The 'Ward'en Has Arrived

Junior college transfer and now Illinois defensive lineman Jihad Ward passes the eye test with flying colors. But his mindset is likely what will make him successful in college. Get to know the newcomer beyond just his giant stature.

Jihad Ward, the most highly-touted defensive recruit of the 2014 Illinois Football recruiting class, has finally arrived at Illinois. Illini fans hope that Ward can immediately help a defensive line that struggled mightily last season.

For Ward, though, the journey itself was an endeavor. But having arrived at a D1 Football program in the Big Ten, he's just doing his best to take it all in.

"It was a long wait but I feel really good about it," Ward said. "I've been stressing these last two years in JUCO, but I'm happy to be here right now. I'm speechless."

Sure, Illinois fans have high expectations for Ward. Maybe it's his enormous stature (6'7" 290 pounds) or his love of all things Illinois, but Ward is just as glad as the fans are that he is at Illinois.

"I just feel blessed," he said. "The fans treat me well and feel special. It makes me want to go harder for them. Without the players and the coaches, I wouldn't be here right now."

Being far from home, Ward found common ground with Illinois offensive coordinator Bill Cubit. Both Ward and Cubit have Philly roots, and that bond has been the basis of a strong relationship thus far. Although, I'm sure Cubit hopes Ward doesn't beat up his quarterbacks too badly in practice.

"I look at Coach Cubit as not just a staff guy, I look at him a bit like a father," he said. "He gave me a call and told me he was going to take care of me. Not just him but the whole staff. Plus since we're both from Philly we had that great connection. Everything was a sweet deal for me.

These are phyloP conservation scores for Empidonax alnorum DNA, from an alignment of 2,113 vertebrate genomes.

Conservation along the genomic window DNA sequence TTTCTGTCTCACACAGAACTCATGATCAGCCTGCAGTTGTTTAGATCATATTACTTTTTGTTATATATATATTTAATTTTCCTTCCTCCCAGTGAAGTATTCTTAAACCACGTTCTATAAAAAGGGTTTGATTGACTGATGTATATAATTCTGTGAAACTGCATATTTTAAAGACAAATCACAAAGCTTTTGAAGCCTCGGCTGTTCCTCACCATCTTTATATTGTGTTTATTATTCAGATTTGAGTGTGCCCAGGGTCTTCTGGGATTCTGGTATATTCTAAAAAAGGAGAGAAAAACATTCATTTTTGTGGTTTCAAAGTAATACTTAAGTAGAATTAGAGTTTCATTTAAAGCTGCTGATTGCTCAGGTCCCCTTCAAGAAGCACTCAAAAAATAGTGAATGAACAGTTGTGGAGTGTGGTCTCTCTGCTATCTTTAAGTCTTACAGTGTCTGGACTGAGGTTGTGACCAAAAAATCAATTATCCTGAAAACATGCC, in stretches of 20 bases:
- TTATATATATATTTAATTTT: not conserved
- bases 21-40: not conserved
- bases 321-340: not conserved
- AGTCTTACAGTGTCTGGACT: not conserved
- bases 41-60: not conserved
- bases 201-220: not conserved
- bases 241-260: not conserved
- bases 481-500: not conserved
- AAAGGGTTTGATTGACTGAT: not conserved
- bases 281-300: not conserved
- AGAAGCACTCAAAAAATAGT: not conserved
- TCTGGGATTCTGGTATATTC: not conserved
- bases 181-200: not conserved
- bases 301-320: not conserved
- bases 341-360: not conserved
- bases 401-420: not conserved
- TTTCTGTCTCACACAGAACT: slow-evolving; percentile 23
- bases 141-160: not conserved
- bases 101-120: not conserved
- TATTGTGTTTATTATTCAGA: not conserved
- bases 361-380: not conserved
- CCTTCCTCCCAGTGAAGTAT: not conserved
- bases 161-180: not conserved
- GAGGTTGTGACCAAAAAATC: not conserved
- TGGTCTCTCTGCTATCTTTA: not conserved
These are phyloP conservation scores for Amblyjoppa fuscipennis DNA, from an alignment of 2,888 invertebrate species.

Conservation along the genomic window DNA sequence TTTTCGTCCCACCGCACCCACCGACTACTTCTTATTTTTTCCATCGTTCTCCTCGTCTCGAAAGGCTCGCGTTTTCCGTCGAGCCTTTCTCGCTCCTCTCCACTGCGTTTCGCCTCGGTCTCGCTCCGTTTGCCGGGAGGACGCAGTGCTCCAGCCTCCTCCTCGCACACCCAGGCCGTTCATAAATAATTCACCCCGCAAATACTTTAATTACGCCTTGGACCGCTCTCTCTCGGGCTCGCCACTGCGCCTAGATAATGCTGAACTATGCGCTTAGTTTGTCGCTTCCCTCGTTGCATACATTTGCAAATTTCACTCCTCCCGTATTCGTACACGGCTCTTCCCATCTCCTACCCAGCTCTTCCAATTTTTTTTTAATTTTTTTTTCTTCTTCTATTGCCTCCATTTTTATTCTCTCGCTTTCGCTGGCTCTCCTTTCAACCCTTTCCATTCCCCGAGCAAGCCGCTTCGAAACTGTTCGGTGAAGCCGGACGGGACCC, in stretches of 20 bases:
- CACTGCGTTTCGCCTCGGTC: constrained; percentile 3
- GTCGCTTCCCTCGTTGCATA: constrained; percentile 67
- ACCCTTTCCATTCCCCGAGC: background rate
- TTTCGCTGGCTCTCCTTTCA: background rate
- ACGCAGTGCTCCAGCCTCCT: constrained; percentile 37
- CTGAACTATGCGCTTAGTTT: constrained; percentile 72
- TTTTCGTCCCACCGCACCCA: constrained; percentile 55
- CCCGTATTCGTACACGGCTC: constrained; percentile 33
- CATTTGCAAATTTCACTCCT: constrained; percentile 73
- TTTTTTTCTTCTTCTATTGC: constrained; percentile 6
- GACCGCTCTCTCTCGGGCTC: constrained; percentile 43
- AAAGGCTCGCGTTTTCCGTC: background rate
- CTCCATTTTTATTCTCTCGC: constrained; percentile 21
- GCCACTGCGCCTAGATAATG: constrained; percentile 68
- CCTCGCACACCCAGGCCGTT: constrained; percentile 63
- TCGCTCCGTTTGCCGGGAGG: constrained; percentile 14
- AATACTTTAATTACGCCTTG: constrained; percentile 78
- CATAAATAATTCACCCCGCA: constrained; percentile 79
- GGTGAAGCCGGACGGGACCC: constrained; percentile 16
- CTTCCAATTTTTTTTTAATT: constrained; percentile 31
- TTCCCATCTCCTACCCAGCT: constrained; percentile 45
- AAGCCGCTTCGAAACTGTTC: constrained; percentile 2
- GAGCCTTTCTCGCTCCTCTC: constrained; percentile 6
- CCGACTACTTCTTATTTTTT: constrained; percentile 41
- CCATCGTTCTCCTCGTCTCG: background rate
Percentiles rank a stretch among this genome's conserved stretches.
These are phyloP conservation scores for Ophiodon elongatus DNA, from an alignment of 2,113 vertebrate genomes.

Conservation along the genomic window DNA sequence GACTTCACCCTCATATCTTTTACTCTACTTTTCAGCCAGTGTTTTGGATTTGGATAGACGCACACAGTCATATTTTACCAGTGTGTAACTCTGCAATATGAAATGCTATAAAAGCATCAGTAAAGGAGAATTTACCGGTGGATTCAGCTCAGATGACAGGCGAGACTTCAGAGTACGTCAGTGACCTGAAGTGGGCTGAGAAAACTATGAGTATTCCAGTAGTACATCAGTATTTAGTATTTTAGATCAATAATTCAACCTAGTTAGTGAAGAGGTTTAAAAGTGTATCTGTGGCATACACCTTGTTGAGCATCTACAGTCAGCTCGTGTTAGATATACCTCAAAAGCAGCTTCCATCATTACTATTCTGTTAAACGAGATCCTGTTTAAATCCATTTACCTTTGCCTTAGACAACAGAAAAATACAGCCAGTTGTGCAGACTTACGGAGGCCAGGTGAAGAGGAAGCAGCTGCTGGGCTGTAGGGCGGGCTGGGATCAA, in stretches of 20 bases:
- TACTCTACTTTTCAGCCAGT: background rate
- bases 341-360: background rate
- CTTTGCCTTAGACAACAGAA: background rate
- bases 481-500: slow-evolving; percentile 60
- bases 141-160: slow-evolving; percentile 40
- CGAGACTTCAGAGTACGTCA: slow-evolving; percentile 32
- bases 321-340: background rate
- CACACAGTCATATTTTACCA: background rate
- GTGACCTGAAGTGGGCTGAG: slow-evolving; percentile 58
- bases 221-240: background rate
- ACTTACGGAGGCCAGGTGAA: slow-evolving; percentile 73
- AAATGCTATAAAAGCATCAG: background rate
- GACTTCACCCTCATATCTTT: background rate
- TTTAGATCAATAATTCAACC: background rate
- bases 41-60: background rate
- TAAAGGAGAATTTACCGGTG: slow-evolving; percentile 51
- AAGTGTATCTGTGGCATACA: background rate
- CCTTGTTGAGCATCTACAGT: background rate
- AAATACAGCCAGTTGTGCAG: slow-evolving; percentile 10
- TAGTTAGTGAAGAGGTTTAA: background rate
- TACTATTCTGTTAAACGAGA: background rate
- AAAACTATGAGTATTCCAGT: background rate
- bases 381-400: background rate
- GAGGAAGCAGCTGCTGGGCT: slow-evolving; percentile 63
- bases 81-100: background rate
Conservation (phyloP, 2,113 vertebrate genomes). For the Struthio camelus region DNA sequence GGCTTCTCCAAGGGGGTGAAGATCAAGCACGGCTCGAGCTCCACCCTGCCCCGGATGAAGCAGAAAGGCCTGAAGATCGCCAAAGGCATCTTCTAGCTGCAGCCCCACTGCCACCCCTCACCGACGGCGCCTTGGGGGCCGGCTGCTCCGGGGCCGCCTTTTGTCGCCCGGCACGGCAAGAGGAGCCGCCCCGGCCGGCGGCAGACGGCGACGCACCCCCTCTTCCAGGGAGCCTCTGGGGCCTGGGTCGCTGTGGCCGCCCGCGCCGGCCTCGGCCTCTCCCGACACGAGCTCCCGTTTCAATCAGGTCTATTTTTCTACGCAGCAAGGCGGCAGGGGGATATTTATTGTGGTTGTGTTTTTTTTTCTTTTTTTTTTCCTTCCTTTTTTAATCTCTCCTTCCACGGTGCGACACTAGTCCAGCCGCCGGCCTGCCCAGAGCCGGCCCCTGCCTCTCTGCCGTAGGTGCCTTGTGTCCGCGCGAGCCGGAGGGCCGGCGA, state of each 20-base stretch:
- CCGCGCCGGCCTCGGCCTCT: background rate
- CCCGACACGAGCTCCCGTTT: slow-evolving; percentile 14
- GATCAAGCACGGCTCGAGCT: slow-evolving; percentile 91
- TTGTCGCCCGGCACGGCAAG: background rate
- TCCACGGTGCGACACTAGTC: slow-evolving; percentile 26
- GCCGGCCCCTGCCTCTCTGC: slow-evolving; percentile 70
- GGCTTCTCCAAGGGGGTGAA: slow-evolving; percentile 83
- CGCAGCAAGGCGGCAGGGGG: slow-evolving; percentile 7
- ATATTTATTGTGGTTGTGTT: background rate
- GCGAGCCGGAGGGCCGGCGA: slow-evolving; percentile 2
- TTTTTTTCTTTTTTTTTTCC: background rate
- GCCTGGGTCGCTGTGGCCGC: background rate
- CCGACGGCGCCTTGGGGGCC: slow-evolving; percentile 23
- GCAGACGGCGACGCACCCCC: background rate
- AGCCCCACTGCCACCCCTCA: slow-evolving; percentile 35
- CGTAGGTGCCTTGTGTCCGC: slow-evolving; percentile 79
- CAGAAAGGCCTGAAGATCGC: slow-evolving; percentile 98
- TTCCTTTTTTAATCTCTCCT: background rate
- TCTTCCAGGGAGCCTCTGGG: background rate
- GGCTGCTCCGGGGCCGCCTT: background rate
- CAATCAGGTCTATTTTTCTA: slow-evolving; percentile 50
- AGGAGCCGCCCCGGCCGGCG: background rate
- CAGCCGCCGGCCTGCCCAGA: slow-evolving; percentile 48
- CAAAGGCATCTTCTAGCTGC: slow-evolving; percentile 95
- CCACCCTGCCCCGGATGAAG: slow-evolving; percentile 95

Oh, and Cubit knows more than football.

"He knows all the foot spots in Philly too like Gino's," Ward said laughing.

Ward does have some regrets about his status coming out of high school. But he also understands that the will is hardened by adversity, and rather than fold up like so many athletes do, he persevered and made it to a FBS program, becoming stronger along the way.

"I felt really bad about myself not being eligible out of high school but I had to take that chance and go the JUCO route," he said. "It never was a physical thing. It was a mental thing. I had to be mentally strong. Me being blessed to be mentally strong, I'm glad to be here right now."

Two of the voices he had in his life during that time were his parents, who encouraged him to push forward and now he understands that the opportunity is before him to seize.

"My parents told me to keep going hard," Ward said. "Without struggle, there is no progress. I guess God gave me a treasure of being here. I can just feel it."

Ward had his choice of numerous schools near the end of his Junior College career. A player with his size and athleticism was in high demand, but there was something about Illinois that drew him in, and that set the Illini apart.